If your street is the ever at the epicentre of a breaking news story, there you will find them — reporters with nothing to report. Lined up like fairground barkers, their arms flapping uncontrollably, as if playing an imaginary concertina to a Stockhausen refrain that sounds somewhere deep in their brain stem, they deliver fact-light, opinion-heavy pieces to camera from the safe side of the police tape. On hearing that deskbound studio presenter’s forlorn throw to them: “What do we know, Nick?” they are off. With Pavlovian alacrity they salivate to the sound of the 24 hour news bell.
It is symbolic that the look-at-me’s are corralled just beyond the story and there they will remain. It is the done thing these days to drape a reporter some place, any place, whether it’s the lobby of the Commons or a burnt-out terraced house where toddlers died. Why? As if mere proximity alone ever signified insight? That to and fro of a two-minute package has just one role though – it eats up time.
In other days weather was something that we got over or ignored, depending whether it was happening to us or to some unfortunates somewhere else. Nowadays even the weather is news. It’s a production number, meriting days of coverage. Weather from across the world is nowadays predicted, anticipated and lived through. (Though to be fair, there’s nothing funnier than a TV reporter’s doomed attempt to broadcast and still stay standing in the teeth of a hurricane).
Attendant weather grief of various degrees is intruded upon (a ‘wet carpets on the pavement’ shot if it’s Birmingham or Brooklyn; helicopters dropping rice sacks if it’s Bangladesh).Even if the Category Four wantonly downgrades itself to merely a storm, the cameras and reporters are already in place and news of the anti-climactic anti-cyclone must still be broadcast. Of course, there is always a slot for ‘experts’ to rune-read from this singularity for signs of Armageddon. Is this our fault? Are we responsible for too much news?
Too much news began with print journalism and the advertising booms of the sixties and eighties. Polly Filler-pieces divided the burgeoning new sections of the Sundays, then the Saturdays and eventually the dailies. It wasn’t news. It was one person’s rushed-together opinion dressed as analysis adorned with a couple of quotes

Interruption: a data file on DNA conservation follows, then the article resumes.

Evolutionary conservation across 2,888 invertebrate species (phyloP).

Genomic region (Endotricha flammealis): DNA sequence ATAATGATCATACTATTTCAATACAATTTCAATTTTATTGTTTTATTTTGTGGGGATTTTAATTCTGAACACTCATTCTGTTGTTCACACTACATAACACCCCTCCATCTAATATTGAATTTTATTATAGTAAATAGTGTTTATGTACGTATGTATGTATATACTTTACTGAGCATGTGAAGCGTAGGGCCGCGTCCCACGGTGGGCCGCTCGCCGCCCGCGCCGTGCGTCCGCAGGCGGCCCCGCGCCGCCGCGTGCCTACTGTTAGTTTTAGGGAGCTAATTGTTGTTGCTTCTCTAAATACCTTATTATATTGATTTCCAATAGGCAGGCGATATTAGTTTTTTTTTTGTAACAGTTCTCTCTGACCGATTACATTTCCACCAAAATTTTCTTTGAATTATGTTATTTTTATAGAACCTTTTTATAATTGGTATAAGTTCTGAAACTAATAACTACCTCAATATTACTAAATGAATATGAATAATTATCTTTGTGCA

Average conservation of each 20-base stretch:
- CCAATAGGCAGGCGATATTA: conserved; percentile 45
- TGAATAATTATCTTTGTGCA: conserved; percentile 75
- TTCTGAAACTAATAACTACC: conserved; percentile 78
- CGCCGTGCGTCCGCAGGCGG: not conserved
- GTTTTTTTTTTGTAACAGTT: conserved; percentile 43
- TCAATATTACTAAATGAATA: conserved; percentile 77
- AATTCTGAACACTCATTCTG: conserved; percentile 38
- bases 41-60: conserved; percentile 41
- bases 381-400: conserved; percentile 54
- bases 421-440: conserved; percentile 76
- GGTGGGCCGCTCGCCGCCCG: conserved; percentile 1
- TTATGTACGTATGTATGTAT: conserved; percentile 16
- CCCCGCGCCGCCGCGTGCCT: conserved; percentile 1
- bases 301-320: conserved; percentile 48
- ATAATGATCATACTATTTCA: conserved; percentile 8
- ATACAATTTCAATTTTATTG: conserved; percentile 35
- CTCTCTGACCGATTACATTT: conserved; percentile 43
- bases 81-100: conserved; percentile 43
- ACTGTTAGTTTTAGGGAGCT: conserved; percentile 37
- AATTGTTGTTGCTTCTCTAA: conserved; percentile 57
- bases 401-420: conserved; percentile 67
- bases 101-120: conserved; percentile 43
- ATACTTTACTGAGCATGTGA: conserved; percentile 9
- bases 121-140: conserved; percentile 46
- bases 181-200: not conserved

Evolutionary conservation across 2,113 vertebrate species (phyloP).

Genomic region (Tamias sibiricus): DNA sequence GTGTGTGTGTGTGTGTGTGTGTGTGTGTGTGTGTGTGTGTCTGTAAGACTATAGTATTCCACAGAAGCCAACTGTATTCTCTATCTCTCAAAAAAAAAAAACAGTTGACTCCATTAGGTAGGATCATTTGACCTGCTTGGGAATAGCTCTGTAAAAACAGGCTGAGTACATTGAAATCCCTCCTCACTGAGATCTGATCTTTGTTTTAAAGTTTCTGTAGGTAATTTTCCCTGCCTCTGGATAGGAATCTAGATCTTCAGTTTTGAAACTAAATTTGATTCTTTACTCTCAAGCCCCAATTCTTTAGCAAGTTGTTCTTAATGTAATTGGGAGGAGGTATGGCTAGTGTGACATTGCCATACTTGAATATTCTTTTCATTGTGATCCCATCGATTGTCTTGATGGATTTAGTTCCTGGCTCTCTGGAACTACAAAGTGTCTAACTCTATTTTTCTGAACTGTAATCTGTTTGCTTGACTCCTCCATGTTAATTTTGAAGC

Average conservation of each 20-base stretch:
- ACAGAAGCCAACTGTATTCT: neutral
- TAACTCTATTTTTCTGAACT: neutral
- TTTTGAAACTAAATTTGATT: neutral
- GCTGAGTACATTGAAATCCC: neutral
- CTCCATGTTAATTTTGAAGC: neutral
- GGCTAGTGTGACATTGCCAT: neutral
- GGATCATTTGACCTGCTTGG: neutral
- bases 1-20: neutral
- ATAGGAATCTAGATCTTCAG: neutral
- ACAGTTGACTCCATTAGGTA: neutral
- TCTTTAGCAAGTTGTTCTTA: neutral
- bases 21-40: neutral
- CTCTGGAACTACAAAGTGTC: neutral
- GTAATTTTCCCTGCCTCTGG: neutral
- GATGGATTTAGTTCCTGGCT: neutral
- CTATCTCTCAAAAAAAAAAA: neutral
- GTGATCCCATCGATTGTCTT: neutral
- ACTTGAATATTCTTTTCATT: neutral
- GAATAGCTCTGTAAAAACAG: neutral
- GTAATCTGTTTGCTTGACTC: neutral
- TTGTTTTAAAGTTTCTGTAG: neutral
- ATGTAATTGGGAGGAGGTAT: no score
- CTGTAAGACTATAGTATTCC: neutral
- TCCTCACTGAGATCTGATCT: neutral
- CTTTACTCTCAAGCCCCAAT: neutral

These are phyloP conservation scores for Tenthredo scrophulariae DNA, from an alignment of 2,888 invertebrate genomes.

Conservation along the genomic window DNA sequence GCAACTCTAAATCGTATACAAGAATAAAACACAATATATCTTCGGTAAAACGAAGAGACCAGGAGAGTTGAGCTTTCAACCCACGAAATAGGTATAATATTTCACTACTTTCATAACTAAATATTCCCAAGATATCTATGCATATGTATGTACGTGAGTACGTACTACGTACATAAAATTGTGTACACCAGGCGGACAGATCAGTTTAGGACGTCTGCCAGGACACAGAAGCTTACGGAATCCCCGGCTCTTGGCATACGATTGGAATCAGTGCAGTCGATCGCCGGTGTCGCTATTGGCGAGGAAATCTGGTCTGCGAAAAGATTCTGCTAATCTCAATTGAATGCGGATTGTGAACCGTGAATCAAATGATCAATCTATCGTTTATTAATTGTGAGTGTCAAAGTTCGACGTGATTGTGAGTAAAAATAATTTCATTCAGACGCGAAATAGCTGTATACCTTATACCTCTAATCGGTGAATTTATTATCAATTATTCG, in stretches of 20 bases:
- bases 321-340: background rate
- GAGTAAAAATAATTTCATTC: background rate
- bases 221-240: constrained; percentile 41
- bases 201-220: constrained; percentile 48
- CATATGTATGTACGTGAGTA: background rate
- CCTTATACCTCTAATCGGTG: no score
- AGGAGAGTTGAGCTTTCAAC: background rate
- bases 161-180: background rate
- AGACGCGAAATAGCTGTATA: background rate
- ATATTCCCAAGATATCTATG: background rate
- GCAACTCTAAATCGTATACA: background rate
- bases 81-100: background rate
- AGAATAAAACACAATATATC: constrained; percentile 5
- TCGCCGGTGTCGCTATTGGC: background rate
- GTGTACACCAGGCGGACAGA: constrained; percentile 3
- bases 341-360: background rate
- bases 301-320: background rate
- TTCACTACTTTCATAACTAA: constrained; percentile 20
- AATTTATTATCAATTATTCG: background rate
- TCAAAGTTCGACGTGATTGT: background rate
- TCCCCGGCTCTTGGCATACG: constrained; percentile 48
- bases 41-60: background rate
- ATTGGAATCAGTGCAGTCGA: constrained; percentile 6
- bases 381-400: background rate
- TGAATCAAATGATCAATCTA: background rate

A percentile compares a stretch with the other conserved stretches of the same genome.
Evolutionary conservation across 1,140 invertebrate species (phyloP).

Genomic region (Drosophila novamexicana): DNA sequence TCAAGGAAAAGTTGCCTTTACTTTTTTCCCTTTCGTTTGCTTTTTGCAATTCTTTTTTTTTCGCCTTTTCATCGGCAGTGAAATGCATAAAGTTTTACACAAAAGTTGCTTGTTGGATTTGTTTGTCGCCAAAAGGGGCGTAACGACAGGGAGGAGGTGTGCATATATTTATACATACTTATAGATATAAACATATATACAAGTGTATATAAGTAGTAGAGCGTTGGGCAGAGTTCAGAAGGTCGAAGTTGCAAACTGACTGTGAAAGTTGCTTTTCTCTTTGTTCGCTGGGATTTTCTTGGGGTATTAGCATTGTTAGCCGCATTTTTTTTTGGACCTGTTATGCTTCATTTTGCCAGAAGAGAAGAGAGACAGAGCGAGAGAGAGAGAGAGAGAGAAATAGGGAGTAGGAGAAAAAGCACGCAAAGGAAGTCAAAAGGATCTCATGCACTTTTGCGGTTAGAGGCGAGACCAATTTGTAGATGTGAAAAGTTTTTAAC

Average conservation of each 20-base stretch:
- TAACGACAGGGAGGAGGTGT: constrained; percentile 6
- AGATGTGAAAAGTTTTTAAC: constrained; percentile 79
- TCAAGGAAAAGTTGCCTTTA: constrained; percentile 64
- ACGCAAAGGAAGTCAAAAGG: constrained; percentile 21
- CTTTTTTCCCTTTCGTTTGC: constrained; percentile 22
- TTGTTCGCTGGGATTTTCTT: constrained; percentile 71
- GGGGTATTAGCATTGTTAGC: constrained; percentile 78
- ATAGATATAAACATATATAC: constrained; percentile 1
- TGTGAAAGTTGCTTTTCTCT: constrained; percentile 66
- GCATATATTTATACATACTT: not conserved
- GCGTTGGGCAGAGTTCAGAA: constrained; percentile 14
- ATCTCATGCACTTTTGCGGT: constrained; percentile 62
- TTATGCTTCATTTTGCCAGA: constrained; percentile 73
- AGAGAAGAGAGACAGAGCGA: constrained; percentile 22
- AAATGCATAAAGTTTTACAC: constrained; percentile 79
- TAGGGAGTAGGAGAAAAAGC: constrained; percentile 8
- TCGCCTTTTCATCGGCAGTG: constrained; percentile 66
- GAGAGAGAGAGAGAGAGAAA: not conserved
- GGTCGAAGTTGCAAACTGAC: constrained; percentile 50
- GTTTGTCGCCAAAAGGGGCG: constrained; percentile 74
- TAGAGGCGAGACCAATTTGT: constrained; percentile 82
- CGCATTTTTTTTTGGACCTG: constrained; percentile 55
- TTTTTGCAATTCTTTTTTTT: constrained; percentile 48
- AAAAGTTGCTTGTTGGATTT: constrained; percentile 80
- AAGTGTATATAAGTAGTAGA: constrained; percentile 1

It’s not just personal hygiene that has changed since the good old days in the (now virtual) street of shame. Big Bang journalism demands column inches. In this Armani-wrapped world of latter day scribblers, never mind the quality, feel the length. Managements, adept in what used to be called “time and motion” spotted that a number of the hacks in the newsroom weren’t continually tapping out stories. So, management opined, the paper could still be produced with fewer of these wastrels.
Nowadays, print journos are scared to take a day off in case they are seen to be superfluous. They avoid suggesting off-diary stuff in case it does not pan out in words on the page. The unintended consequence of this more-for-less management strategy was that some enterprising though indefensibly immoral journalists took to hacking phones as a shortcut to bylines, but that’s another news story.
Fewer people and more stuff to write is a toxic combination. Time’s Winged Chariot for dailies is not now just the 6pm or 9pm print deadline. Shovelling running stories onto the web pages ASAP has quickened the focus but coarsened the lens of understanding.
Investigative journalism — and for that phrase please read journalism — needs time and money. Jeremy Paxman’s analysis of that pit of amateurishness into which Newsnight sank says more than enough on this. And insider Paxman should know. Necessary resources departed with the 20, 30, 40 per cent staff cuts across the media over recent decades. But the advertising won’t stop and so there is this vacuum of time and space – hence the wallpaper version of news dressed up as the real thing.
If bean counters keep putting fewer baked beans in the bean tins, there are consequences. And they wonder why people aren’t reading newspapers. News is and has always been the something that “someone, somewhere does not want you to print…” You could add to that aphorism that while someone does not, a lot more will pay good money to read it. Look at Private Eye’s circulation as a case in point. Folks are savvy and they know when they see news and when the see padding.
Why does this matter? Well, firstly the edifice of civil society wants constant repair. Tie the hands of those striving to print stuff that someone does not want and you’ll get more and more wallpaper journalism that masquerades as the real stuff and lulls the senses.
Consider what powerful levers Leveson privacy rules would provide. What if the hands atop those levers were more mal-intentioned than the present barons of the governing class, or clay-footed former film and TV stars? Replace Max Mosley with, say, his father Sir Oswald Mosley and what else might become volksverhetzung and suppressed?
In a world of bread and circuses, bad news drives out good. Flaccid news has shifted from one of life’s necessities to the seductively decadent circus side of the equation. Ask yourself, though, what will happen after we sit through the doors falling off the clowns’ jalopy too many times and thus tire of the circus utterly?
Is there a solution? Doubtful — unless turns out to be a consequence of a very nasty resolution from a wider decline and fall.